Oops! - Business Continuity?.....

So I'm sitting here in the dark. Not by choice, but because there is a large power cut in the area. Everything appears to be out. I'm trying to work out how extensive the outage is, but for my purposes I'm totally without power.

Which also means I'm without heat. My heating system - although gas powered - relies on electricity to run the timer and to provide the initial spark. So as long as the guys sort out the problem within a reasonably short period of time I should be alright. Otherwise it could get cold.

Luckily the Macbook is all powered up and I can make a few notes ("when life gives you lemons...") although I can't post this immediately because my router is not working.

I figured now was a good time to break out the candles so I can actually see where I'm going. I fumbled my way to the kitchen using the light from my cell phone and found the candles in the drawer. Hah! Now.. matches.

No matches!

I'm not a smoker so I have neither matches nor a lighter. Never fear I'll use the gas ring on the cooker to light one. ... except that the cooker - like the heater - runs on gas but relies on electricity to provide the initial spark. Damn!

I've found a torch in the meantime. It's a small 'penlight' torch which works off a single LED bulb. Very bright but, unfortunately it doesn't throw the beam too far because the batteries are running low.

The other 'big' torch that I have near the front door ready for emergencies is still awaiting the four very large and incredibly expensive batteries it needs to operate.

So, basically, I'm stuck in the dark and the cold using the screen from my Macbook to see by.

Which got me thinking (as these things do) about business continuity planning. I, quite obviously, have an excellent disaster recovery plan (candles, torches etc.) but this has never been tested. (To be fair the house is prone to power outages but this usually occurs during the day when light and heat is less of an issue). As a result I am in the same situation that a lot of businesses are in when it comes to their BCP.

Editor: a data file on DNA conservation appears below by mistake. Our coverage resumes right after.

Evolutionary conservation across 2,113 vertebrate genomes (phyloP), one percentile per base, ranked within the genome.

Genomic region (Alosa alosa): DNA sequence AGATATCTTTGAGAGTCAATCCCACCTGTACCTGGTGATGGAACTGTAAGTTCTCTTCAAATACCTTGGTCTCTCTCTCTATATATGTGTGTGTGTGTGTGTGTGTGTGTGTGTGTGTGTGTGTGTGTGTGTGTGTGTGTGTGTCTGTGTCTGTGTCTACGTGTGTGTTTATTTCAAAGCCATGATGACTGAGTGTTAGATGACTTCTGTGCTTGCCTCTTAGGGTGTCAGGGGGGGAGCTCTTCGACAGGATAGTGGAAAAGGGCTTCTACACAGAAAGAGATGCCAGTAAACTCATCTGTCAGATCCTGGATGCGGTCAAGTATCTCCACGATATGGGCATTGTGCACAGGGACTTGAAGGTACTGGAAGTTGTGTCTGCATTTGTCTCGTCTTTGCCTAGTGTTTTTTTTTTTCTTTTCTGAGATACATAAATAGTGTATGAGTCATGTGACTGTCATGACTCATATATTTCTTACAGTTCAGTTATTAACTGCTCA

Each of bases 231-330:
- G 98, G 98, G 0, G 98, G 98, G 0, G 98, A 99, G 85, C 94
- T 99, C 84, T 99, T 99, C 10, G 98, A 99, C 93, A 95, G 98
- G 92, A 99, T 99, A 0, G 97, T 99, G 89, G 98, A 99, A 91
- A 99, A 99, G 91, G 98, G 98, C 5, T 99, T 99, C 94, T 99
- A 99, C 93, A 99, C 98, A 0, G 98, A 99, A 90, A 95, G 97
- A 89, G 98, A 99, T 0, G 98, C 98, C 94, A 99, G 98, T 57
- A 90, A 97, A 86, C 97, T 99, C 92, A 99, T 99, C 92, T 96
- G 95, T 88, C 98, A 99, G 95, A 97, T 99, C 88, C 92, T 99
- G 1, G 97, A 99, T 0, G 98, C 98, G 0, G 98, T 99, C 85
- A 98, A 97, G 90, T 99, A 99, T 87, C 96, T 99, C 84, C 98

I'm stuck.

A business continuity plan is a set of tested instructions (a process, no less) for managing during a disaster of some sort. The key in all of this is that BCP's have to be tested.

In my case it's no good having a power outage only to then find out that I have candles but no matches, torches but no batteries, and heating but nothing to start it with. In the big scheme of things this isn't a major issue for me. I can sit for a while, wrap up warm and wait for the utility company to sort things out. If nothing is fixed within a couple of hours I can drive to somewhere with heat and power and stay there (assuming this isn't nationwide - and as the trains are still running I have to presume this isn't the case)

But if I was a company, with customers, orders, employees and deadlines something like this could be terminal. BCP's are meant to be plans to allow your business to continue (the clue is in the name). If it comes to the crux of the matter and you can't run your business in a disaster than you are in big trouble. (O.K. in a disaster of Hurricane Katrina levels the last thing on your mind will probably be restarting your servers and raising invoices, ... but still).

Most businesses only find out that their BCP's are not working when they come to use them for real. They find - like me - that they don't have all the resources they need to continue, that the plans they have set up to take over various functions rely on items or people that are not available and that they are now officially in trouble

When was the last time you tested your BCP? Do you even have one? Are you concerned? You should be. Otherwise you might find yourself sitting in the dark trying to find a match.

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